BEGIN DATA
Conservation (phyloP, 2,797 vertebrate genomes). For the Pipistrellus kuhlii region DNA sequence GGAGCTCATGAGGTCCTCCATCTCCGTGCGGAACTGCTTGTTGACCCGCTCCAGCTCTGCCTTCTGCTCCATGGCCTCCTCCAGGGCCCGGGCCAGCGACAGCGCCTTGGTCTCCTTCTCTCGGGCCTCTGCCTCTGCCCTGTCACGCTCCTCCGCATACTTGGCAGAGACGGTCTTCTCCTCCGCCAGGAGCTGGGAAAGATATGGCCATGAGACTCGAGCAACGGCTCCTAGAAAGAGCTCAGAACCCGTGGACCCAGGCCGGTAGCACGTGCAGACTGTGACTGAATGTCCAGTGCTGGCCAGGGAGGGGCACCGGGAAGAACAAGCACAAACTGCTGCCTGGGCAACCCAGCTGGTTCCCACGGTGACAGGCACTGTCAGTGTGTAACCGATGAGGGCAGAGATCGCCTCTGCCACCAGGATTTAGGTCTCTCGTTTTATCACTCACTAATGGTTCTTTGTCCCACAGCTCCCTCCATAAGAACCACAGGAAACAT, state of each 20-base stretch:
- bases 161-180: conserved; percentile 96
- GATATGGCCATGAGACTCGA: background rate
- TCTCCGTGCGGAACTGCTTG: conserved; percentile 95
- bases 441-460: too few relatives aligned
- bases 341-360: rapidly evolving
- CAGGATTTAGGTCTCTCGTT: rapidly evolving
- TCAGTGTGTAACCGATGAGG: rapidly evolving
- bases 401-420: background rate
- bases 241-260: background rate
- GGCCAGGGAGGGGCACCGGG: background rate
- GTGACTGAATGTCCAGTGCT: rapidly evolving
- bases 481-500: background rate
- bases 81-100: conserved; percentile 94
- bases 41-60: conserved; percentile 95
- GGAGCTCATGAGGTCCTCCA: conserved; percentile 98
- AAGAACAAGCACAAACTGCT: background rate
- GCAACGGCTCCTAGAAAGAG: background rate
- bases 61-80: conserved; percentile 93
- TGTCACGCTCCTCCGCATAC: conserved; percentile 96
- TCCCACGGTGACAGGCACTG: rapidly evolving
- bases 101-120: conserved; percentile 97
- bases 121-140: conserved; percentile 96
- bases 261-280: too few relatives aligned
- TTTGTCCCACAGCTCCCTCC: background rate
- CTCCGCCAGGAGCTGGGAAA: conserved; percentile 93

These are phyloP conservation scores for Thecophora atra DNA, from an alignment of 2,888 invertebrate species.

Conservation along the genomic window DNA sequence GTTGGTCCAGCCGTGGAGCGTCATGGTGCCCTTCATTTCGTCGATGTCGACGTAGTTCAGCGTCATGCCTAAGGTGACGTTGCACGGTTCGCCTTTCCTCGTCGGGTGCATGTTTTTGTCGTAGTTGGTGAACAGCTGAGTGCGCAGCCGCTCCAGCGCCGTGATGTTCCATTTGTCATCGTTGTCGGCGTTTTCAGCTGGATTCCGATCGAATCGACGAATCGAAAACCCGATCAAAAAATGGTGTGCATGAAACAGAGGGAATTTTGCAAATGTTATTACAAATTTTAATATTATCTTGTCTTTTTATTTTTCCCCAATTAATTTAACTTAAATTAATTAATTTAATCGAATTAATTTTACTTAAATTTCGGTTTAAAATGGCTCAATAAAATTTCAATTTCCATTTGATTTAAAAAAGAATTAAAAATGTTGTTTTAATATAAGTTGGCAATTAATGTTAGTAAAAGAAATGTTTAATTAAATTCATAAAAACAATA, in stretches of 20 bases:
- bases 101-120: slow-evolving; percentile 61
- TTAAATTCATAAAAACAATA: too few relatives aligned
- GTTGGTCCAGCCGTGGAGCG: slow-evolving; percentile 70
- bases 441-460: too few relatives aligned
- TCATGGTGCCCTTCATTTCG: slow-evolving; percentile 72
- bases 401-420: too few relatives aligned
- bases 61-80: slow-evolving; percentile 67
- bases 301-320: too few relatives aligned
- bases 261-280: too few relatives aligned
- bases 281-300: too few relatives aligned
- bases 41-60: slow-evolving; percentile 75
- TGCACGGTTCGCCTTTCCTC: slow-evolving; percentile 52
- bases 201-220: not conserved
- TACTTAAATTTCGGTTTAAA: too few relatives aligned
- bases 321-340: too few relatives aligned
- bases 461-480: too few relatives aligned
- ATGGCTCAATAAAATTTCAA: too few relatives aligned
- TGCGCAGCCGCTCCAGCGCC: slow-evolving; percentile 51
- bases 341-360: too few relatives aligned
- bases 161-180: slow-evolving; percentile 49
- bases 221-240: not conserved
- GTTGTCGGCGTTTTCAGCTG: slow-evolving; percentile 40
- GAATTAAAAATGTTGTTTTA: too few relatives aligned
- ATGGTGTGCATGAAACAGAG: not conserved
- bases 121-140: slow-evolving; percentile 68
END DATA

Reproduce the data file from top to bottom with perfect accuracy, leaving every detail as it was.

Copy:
Conservation (phyloP, 2,797 vertebrate genomes). For the Pipistrellus kuhlii region DNA sequence GGAGCTCATGAGGTCCTCCATCTCCGTGCGGAACTGCTTGTTGACCCGCTCCAGCTCTGCCTTCTGCTCCATGGCCTCCTCCAGGGCCCGGGCCAGCGACAGCGCCTTGGTCTCCTTCTCTCGGGCCTCTGCCTCTGCCCTGTCACGCTCCTCCGCATACTTGGCAGAGACGGTCTTCTCCTCCGCCAGGAGCTGGGAAAGATATGGCCATGAGACTCGAGCAACGGCTCCTAGAAAGAGCTCAGAACCCGTGGACCCAGGCCGGTAGCACGTGCAGACTGTGACTGAATGTCCAGTGCTGGCCAGGGAGGGGCACCGGGAAGAACAAGCACAAACTGCTGCCTGGGCAACCCAGCTGGTTCCCACGGTGACAGGCACTGTCAGTGTGTAACCGATGAGGGCAGAGATCGCCTCTGCCACCAGGATTTAGGTCTCTCGTTTTATCACTCACTAATGGTTCTTTGTCCCACAGCTCCCTCCATAAGAACCACAGGAAACAT, state of each 20-base stretch:
- bases 161-180: conserved; percentile 96
- GATATGGCCATGAGACTCGA: background rate
- TCTCCGTGCGGAACTGCTTG: conserved; percentile 95
- bases 441-460: too few relatives aligned
- bases 341-360: rapidly evolving
- CAGGATTTAGGTCTCTCGTT: rapidly evolving
- TCAGTGTGTAACCGATGAGG: rapidly evolving
- bases 401-420: background rate
- bases 241-260: background rate
- GGCCAGGGAGGGGCACCGGG: background rate
- GTGACTGAATGTCCAGTGCT: rapidly evolving
- bases 481-500: background rate
- bases 81-100: conserved; percentile 94
- bases 41-60: conserved; percentile 95
- GGAGCTCATGAGGTCCTCCA: conserved; percentile 98
- AAGAACAAGCACAAACTGCT: background rate
- GCAACGGCTCCTAGAAAGAG: background rate
- bases 61-80: conserved; percentile 93
- TGTCACGCTCCTCCGCATAC: conserved; percentile 96
- TCCCACGGTGACAGGCACTG: rapidly evolving
- bases 101-120: conserved; percentile 97
- bases 121-140: conserved; percentile 96
- bases 261-280: too few relatives aligned
- TTTGTCCCACAGCTCCCTCC: background rate
- CTCCGCCAGGAGCTGGGAAA: conserved; percentile 93

These are phyloP conservation scores for Thecophora atra DNA, from an alignment of 2,888 invertebrate species.

Conservation along the genomic window DNA sequence GTTGGTCCAGCCGTGGAGCGTCATGGTGCCCTTCATTTCGTCGATGTCGACGTAGTTCAGCGTCATGCCTAAGGTGACGTTGCACGGTTCGCCTTTCCTCGTCGGGTGCATGTTTTTGTCGTAGTTGGTGAACAGCTGAGTGCGCAGCCGCTCCAGCGCCGTGATGTTCCATTTGTCATCGTTGTCGGCGTTTTCAGCTGGATTCCGATCGAATCGACGAATCGAAAACCCGATCAAAAAATGGTGTGCATGAAACAGAGGGAATTTTGCAAATGTTATTACAAATTTTAATATTATCTTGTCTTTTTATTTTTCCCCAATTAATTTAACTTAAATTAATTAATTTAATCGAATTAATTTTACTTAAATTTCGGTTTAAAATGGCTCAATAAAATTTCAATTTCCATTTGATTTAAAAAAGAATTAAAAATGTTGTTTTAATATAAGTTGGCAATTAATGTTAGTAAAAGAAATGTTTAATTAAATTCATAAAAACAATA, in stretches of 20 bases:
- bases 101-120: slow-evolving; percentile 61
- TTAAATTCATAAAAACAATA: too few relatives aligned
- GTTGGTCCAGCCGTGGAGCG: slow-evolving; percentile 70
- bases 441-460: too few relatives aligned
- TCATGGTGCCCTTCATTTCG: slow-evolving; percentile 72
- bases 401-420: too few relatives aligned
- bases 61-80: slow-evolving; percentile 67
- bases 301-320: too few relatives aligned
- bases 261-280: too few relatives aligned
- bases 281-300: too few relatives aligned
- bases 41-60: slow-evolving; percentile 75
- TGCACGGTTCGCCTTTCCTC: slow-evolving; percentile 52
- bases 201-220: not conserved
- TACTTAAATTTCGGTTTAAA: too few relatives aligned
- bases 321-340: too few relatives aligned
- bases 461-480: too few relatives aligned
- ATGGCTCAATAAAATTTCAA: too few relatives aligned
- TGCGCAGCCGCTCCAGCGCC: slow-evolving; percentile 51
- bases 341-360: too few relatives aligned
- bases 161-180: slow-evolving; percentile 49
- bases 221-240: not conserved
- GTTGTCGGCGTTTTCAGCTG: slow-evolving; percentile 40
- GAATTAAAAATGTTGTTTTA: too few relatives aligned
- ATGGTGTGCATGAAACAGAG: not conserved
- bases 121-140: slow-evolving; percentile 68